Written by Katie Spencer-Jefferies; Play Gloucestershire, UK
This has been our first Erasmus+ project so we have nothing to compare it with only our perception of what a European Partnership could be. I feel that as a group we have missed out on much of the interpersonal and social connections that would have happened had we been able to meet in person, learn about each other and the work that is done within each other’s organisations. However, the members of the group are so professional and kind-hearted that, though disappointing to do meetings and training online instead of in person, there has been a great working relationship and amazing partnership work.
In the UK we have been fortunate that government restrictions have not hindered our face-to-face delivery of the training or the young people’s participation in the placement element. As we work outside, we have been able to deliver both training and offer placements to the group of PAClife volunteers. Learning what the young people’s strengths have been has meant that we have been able to signpost them towards activities that best suit them; the majority have volunteered alongside our Play Sessions, however some have done additional volunteering like supporting us in making promotional videos.
It has been amazing to see the difference in the young people from before the PAClife training to their time on placement. It was even better to hear in their own words at their graduation how being a part of the PAClife training has supported them, boosted their confidence and what they have been doing since that they would never have dreamed of doing before. The graduation was a great milestone event for them to celebrate their achievements together.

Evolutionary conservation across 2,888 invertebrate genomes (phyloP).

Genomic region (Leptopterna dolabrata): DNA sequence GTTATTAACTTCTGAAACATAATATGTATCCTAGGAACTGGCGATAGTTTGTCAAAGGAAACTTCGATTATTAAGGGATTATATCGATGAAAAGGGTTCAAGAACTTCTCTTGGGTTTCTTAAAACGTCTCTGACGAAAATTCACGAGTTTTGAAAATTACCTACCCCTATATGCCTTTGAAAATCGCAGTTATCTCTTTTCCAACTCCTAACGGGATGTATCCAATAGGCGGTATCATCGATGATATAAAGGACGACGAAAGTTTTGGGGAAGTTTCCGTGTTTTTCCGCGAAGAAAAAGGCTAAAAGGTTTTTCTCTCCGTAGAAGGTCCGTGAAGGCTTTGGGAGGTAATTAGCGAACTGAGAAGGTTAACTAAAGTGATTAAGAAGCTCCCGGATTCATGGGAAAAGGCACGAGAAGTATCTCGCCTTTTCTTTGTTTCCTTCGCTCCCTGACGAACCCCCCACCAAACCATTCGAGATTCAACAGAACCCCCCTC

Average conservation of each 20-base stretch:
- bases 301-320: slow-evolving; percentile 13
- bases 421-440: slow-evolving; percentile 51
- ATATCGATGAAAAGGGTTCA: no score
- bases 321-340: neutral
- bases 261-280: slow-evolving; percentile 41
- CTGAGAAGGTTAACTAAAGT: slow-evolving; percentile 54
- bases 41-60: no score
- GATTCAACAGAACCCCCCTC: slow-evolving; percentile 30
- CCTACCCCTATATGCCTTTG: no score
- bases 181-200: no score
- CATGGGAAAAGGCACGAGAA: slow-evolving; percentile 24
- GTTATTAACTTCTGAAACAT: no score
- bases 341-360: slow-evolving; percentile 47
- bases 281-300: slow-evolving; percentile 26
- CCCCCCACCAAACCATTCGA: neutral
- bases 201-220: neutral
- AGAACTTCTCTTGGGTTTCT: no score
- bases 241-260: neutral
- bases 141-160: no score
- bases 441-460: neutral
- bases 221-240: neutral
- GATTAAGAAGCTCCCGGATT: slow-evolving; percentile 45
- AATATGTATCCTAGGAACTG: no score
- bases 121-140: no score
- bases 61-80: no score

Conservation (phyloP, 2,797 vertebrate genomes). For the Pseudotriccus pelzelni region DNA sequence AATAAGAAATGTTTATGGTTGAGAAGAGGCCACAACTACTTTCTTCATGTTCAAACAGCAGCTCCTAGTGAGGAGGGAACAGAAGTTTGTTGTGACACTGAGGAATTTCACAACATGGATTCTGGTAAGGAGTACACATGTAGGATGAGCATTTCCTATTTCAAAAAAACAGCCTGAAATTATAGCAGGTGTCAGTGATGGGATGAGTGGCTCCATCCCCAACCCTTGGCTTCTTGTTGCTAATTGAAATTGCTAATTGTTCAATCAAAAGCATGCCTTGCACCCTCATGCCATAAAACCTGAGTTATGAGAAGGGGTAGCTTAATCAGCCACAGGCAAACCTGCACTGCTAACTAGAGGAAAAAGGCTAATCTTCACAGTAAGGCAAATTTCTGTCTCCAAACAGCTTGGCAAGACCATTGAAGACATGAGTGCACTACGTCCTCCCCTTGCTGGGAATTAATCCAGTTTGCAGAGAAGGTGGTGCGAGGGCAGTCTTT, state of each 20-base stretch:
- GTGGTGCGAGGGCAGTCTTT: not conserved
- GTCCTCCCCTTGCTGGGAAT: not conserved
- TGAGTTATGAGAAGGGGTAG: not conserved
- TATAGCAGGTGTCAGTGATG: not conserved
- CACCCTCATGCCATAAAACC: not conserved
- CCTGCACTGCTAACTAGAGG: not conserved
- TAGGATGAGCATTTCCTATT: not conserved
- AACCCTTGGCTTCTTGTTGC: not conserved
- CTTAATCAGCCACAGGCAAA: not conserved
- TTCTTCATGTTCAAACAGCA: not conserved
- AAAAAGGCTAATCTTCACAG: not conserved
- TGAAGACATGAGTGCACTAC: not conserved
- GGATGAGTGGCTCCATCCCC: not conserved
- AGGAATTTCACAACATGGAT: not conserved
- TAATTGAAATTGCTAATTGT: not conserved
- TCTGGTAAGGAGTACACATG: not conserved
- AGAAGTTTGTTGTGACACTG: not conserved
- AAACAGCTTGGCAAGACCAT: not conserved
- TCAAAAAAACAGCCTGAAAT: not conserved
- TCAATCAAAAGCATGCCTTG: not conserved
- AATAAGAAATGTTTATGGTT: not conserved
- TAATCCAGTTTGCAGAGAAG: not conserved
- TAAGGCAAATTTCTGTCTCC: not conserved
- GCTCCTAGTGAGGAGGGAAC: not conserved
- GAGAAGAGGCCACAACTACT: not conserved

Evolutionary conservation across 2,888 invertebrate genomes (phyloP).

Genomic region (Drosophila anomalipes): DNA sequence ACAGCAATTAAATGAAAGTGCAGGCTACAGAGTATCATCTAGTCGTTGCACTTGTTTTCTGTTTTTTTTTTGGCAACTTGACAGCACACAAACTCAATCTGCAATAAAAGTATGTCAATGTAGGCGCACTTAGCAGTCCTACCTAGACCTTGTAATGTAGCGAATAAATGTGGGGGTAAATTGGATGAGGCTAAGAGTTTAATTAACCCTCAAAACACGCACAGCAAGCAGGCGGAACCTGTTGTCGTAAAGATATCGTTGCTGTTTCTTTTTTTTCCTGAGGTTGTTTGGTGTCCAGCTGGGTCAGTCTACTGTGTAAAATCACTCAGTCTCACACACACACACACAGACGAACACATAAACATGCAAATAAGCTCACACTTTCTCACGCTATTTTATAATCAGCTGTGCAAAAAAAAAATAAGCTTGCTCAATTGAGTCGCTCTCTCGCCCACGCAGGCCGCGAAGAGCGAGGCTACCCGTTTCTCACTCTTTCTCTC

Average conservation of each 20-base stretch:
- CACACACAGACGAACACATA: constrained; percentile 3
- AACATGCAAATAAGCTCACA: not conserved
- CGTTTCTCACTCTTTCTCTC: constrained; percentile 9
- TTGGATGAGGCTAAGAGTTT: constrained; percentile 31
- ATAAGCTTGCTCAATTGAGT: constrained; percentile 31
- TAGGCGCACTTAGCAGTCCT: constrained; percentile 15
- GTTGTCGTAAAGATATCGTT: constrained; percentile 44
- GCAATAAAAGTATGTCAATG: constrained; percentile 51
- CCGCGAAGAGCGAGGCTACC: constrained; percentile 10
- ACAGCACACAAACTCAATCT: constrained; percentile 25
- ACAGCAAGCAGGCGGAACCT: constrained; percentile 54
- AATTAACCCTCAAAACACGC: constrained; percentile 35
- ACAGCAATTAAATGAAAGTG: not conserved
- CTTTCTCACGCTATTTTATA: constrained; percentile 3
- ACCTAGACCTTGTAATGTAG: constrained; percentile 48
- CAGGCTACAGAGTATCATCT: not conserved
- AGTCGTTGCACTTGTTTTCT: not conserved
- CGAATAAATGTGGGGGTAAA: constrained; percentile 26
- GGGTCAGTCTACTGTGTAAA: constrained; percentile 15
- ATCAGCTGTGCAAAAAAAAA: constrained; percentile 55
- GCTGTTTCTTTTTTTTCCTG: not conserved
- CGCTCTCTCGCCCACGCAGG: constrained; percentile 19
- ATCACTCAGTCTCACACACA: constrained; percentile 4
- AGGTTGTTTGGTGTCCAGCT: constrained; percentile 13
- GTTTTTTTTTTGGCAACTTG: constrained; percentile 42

We will look at using elements of the PAClife training program in future training that we deliver.
Written by Isabella Madsen, MELLEMFOLKELIGT SAMVIRKE
Sustainability trough strong partnerships
How do we create sustainable activities that lasts after the project ends? This is one of the essential questions in the PAClife project. Now the project is coming to a close, and how the activities live on depends (among other things) on how we started.
The main goal in Denmark were to create a sustainable and meaningful activity that could possibility last after end project. Therefore, we chose to partner up with a school in one of the local areas (Esbjerg) where we work. The idea was to qualify both a teacher and a group of older school kids in the PAClife methods. The methods should be tools for facilitating games for younger kids at the school. In that way the school got a team of young people that would volunteer for creating a better experience for the youngest children. We made sure that the teachers were trained in the methods as well to keep the young people active after the formal project end.
To create a cohesive process, we made a partnership with an NGO called GAME. The purpose was first to train the young people in voluntary work in their school yard and later inspire them to do voluntary work in their community. GAME makes voluntary work for kids through sport. Hopefully PAClife is a steppingstone for some of the young people to engage in more voluntary work after they finish primary school.
Social sustainability in youth engaging projects is crucial for the young people’s motivation to participate in other projects further on. Therefore, we have responsibility as youth-organizations to ensure that we have a strong framework especially after our projects are done.
Written by Isabella Madsen, MELLEMFOLKELIGT SAMVIRKE
Youth engagement in primary school
In a Danish school yard eighteen young people are standing ready. There is a break between classes, and they are preparing an activity for the younger kids. Every day they facilitate games as football, hide and seek and more. A volunteer project they have kept running since they participated in the PAClife training sessions in March.
During the training course the young people were taught how to facilitate activities for kids in safe environments with PAClife exercises and ongoing reflection. Through the sessions we discussed collaboration, teamwork, inclusion, leadership and diversity. They improved their existing skills or developed new competences to facilitate activities for the younger kids. After the trainings the group should make a voluntary placement in the school yard. It wasn’t just easy – many of the young people found it difficult to manage the kids. But the exercise also revealed how much preparation it takes to facilitate games for others. It becomes a part of their journey and learnings.